NCCN Guidelines for Patients® | Chronic Myelogenous Leukemia - page 6

NCCN Guidelines for Patients
: Chronic Myelogenous Leukemia
Version 1.2014
1.1 What are blood cells?
Blood is made of many types of cells, called blood cells.
The three main types of blood cells are platelets, red
blood cells, and white blood cells. Platelets help control
bleeding. Red blood cells carry oxygen throughout the
body. White blood cells are part of the immune system
and help fight infections in the body.
Blood cells are made from stem cells in the bone
marrow—the soft, sponge-like tissue in the center of most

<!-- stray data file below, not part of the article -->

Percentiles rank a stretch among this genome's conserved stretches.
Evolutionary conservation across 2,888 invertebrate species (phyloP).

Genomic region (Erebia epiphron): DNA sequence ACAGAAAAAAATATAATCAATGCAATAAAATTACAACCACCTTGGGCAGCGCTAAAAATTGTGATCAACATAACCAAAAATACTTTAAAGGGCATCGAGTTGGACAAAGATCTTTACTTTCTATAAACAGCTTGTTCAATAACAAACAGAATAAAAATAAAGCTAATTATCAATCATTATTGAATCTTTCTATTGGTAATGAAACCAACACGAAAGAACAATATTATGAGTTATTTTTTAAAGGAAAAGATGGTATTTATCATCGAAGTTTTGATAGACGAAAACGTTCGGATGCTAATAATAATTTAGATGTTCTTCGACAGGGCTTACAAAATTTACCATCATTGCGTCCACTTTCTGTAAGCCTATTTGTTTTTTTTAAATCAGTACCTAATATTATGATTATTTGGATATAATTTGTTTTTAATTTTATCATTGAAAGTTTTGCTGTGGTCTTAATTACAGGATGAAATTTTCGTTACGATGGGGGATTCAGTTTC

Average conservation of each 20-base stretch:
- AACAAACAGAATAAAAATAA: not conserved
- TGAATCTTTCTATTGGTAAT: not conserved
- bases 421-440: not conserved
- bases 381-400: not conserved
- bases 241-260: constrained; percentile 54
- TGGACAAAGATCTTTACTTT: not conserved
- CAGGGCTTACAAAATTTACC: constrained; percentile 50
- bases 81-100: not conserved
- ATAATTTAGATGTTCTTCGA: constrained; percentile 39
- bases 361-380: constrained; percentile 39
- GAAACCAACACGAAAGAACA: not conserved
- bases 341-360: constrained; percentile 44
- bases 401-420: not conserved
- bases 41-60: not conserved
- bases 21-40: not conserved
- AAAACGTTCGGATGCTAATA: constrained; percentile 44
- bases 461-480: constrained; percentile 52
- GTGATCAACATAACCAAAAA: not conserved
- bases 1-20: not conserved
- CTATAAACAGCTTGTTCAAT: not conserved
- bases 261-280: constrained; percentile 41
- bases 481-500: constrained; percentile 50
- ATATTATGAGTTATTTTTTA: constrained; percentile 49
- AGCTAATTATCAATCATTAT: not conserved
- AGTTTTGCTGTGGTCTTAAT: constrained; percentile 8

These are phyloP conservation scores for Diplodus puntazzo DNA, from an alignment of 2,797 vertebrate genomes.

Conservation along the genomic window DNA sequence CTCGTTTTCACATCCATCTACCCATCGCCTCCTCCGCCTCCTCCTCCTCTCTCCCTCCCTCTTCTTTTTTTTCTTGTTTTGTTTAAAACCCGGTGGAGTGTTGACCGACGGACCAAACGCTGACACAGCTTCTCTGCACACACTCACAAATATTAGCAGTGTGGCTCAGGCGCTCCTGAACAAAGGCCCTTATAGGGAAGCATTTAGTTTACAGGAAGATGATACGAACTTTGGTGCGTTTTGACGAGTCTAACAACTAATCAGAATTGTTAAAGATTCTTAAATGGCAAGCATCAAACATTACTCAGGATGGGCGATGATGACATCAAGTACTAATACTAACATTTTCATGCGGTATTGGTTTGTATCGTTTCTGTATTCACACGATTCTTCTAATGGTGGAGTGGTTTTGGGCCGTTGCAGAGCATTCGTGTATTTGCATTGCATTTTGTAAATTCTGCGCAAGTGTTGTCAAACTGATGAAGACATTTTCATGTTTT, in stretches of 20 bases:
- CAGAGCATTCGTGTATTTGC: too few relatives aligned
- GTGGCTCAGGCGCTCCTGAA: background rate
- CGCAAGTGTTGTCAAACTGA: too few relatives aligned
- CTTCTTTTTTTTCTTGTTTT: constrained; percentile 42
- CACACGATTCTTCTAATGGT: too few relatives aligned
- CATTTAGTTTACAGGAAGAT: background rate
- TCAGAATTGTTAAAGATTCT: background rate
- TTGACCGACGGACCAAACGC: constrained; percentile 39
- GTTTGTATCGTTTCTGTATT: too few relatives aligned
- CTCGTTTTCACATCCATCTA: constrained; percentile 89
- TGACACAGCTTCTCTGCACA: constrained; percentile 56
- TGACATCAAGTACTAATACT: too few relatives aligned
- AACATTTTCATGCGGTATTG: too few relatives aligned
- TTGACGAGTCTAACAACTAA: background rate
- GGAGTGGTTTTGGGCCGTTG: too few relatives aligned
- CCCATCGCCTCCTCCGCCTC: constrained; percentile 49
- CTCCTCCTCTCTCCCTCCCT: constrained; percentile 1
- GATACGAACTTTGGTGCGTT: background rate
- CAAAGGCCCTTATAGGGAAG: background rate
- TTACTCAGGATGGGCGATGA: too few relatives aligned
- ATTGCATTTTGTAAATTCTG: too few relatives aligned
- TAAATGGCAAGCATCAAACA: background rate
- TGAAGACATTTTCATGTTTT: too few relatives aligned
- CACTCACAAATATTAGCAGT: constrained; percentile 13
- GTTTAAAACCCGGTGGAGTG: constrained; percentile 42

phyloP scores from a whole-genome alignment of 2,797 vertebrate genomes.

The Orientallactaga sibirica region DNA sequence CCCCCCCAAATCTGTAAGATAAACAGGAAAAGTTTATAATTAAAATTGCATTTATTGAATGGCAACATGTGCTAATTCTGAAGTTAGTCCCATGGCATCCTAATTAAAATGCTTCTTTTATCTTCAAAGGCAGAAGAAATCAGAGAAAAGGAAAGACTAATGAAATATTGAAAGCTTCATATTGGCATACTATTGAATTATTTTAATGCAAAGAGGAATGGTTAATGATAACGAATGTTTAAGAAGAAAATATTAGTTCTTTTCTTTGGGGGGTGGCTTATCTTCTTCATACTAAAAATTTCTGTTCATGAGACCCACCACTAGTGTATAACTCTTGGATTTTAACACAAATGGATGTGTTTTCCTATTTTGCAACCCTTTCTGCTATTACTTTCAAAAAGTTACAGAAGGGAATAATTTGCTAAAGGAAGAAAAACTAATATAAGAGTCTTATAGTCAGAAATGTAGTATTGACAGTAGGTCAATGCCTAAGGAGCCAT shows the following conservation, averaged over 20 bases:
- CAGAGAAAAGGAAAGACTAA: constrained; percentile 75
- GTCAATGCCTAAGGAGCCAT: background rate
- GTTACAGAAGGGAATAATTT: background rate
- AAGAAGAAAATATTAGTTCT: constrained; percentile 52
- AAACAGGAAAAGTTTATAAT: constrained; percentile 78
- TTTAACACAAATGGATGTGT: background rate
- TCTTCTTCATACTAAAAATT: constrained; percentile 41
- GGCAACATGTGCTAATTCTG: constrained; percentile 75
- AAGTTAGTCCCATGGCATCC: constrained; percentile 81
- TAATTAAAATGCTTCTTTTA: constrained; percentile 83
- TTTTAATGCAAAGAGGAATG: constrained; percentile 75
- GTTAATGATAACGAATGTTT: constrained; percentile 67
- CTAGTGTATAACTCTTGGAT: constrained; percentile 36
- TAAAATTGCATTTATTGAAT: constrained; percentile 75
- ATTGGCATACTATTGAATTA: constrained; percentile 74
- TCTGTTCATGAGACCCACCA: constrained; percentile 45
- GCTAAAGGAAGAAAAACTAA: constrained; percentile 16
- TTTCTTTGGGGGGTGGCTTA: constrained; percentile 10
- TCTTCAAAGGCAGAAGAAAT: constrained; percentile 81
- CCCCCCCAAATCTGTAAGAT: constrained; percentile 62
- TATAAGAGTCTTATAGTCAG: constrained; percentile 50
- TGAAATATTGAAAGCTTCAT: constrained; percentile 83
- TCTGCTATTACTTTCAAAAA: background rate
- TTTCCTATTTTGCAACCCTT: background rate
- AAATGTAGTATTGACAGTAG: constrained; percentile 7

bones. See Figure 1. These are called blood stem cells
or hematopoietic stem cells.
Blood stem cells make many different types of blood
cells. See Figure 2. Blast cells, such as myeloblasts and
lymphoblasts, are immature blood cells that become
mature white blood cells. There are three main types
of white blood cells: monocytes, lymphocytes, and
granulocytes. Lymphoid stem cells form lymphocytes.
Myeloid stem cells form red blood cells, platelets,
monocytes, and granulocytes. Neutrophils, eosinophils,
and basophils are granulocytes.
Figure 1. Blood cells in bone marrow
Illustration Copyright © 2013 Nucleus Medical Media, All rights reserved.
Figure 2. ‘Family tree’ of blood cells
Illustration Copyright © 2013 Nucleus Medical Media, All rights reserved.
1,2,3,4,5 7,8,9,10,11,12,13,14,15,16,...100
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